Even the glorious uncertainties of cricket come nowhere close to golf's famous meltdowns.

This will also be the first year when one of golfing gods, Arnold Palmer, would be absent; his death just before last year’s Ryder Cup inspired the US team to reclaim the Cup.

Recall my article on US Open where I had alluded to the role of beard in last year's winners. It looks like beard’s lucky charm has returned with Dustin Johnson becoming world number one after growing a beard again.

Though always difficult to predict in golf, my guess is that besides Dustin Johnson, younger guns yearning for greatness will count strongly. 

Hideki Matsuyama, who won four out of five final tournaments last year, can take him to the top so long as he keeps still on the back of his top swing.

John Rahm stands out for his risk-taking and strong swing and has been in contention in the WGC playoff with Dustin Johnson among others.

Spieth, Jason Day, Rory, Ricky Fowler have the games to back up their ambitions, but it would be surprising if Spieth overcomes the demons of last year; Jason Day could win if he can focus like he did two years ago — currently affected by mother’s grave illness; Rory’s inconsistency has plagued him for a while and last year’s Fedex Cup victory was aided by some lucky hole ins; Ricky Fowler has always counted but has not yet shown that he can turn around on the last day except once in the Players tournament.

Dustin’s length of the tee and stellar putting is becoming an asset though he still sometimes can show lapse of concentration. There will be surprise in some names missing the cut due to predicted high-speed winds affecting approach shots’ accuracy around the sloppy and steppy greens.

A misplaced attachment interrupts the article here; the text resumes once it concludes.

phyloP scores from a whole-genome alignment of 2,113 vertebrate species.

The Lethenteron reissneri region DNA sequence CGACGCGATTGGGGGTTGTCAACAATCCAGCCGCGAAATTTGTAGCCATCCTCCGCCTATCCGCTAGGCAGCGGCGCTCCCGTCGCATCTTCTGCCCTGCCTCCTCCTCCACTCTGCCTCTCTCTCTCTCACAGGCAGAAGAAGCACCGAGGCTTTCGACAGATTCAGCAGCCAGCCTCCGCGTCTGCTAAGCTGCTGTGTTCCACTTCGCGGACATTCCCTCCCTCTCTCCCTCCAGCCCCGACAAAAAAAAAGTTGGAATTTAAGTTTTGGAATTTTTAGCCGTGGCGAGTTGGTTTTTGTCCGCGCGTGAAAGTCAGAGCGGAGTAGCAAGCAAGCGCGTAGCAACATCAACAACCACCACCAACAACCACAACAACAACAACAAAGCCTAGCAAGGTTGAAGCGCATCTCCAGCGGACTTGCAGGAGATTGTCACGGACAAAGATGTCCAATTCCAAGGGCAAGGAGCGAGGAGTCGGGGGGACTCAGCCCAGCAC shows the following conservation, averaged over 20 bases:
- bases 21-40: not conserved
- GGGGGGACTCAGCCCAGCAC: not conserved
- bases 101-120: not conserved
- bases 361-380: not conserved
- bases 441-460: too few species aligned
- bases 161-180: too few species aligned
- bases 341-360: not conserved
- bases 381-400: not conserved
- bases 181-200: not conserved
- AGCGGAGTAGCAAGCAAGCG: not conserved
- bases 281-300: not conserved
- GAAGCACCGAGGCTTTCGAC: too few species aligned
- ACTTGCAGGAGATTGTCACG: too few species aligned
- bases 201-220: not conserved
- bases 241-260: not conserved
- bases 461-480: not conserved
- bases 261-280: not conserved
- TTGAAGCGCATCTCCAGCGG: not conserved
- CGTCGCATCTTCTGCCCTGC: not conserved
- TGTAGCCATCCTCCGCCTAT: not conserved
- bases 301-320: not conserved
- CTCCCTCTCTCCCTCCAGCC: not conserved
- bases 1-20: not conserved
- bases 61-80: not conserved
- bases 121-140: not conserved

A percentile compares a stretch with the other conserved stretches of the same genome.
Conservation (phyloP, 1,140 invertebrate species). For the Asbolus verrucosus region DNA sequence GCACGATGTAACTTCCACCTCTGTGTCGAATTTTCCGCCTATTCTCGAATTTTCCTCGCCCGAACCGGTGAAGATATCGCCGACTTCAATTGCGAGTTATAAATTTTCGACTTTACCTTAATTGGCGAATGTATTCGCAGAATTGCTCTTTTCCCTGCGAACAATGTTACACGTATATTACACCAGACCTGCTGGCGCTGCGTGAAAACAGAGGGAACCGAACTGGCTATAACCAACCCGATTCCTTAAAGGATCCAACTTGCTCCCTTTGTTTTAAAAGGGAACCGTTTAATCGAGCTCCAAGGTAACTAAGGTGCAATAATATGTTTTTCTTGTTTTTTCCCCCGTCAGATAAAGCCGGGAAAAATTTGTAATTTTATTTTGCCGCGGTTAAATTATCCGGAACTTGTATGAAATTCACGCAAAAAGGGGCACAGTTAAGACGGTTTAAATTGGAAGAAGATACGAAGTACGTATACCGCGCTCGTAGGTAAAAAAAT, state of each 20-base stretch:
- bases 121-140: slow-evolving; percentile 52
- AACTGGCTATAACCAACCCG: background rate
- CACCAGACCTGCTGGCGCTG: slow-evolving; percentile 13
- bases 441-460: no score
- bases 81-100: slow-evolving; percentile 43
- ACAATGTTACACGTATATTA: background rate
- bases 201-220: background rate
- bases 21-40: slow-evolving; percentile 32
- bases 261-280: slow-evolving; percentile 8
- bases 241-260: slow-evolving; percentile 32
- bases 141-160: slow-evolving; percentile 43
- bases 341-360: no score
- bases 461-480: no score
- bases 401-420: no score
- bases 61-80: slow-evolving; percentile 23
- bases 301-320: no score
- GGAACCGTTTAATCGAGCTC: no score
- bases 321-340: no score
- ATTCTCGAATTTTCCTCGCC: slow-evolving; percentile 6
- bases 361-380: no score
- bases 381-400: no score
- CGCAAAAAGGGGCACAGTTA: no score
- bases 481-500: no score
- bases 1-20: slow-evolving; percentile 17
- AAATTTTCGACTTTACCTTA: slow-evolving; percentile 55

Mickelson has experience on his side, but age is a factor, although Jack Nicklaus did that in 1986 and Tom Watson almost did at 59 years in the British Open a couple of years ago.

Bubba Watson is hardly bubbling with confidence, taking his last two years' results into account.

Last year’s winner, Danny Willet, became a sentimental favourite to benefit from Spieth’s meltdown — after it became clear that he nearly didn’t take the flight due to his wife’s delivery date during the playing week. However, he hasn’t lived up to the billing ever since.

Sergio Garcia can win if challenged closely by an American as that brings out the best in him as we saw last year in the Ryder Cup against Mickelson, and against Tiger Woods in PGA two decades ago.

The tournament will also grapple with the surrounding debate of golf scores being subjected to spectator’s correction and that too when the day of play is over — as it happened to Lexi Thompson in last week's ANA tournament where a four-stroke penalty was imposed on the final day and on final holes.

Imagine the chaos, if spectators start reviewing the replays of DRS in cricket, or ball-crossing the goal line in football.

Some serious thought must go into reforming and restricting such intrusions by non-referees and judges.

There is no tournament like the Masters. Ask the master Bobby Jones who designed it; ask the masters who won and those who missed the chance and still others aspiring to win.

The mystery of how they master the Masters will remain.

Also read: What Ryder Cup 2016 will be remembered for

Writer

Sushil Kumar Sushil Kumar

Film enthusiast and a senior IAS officer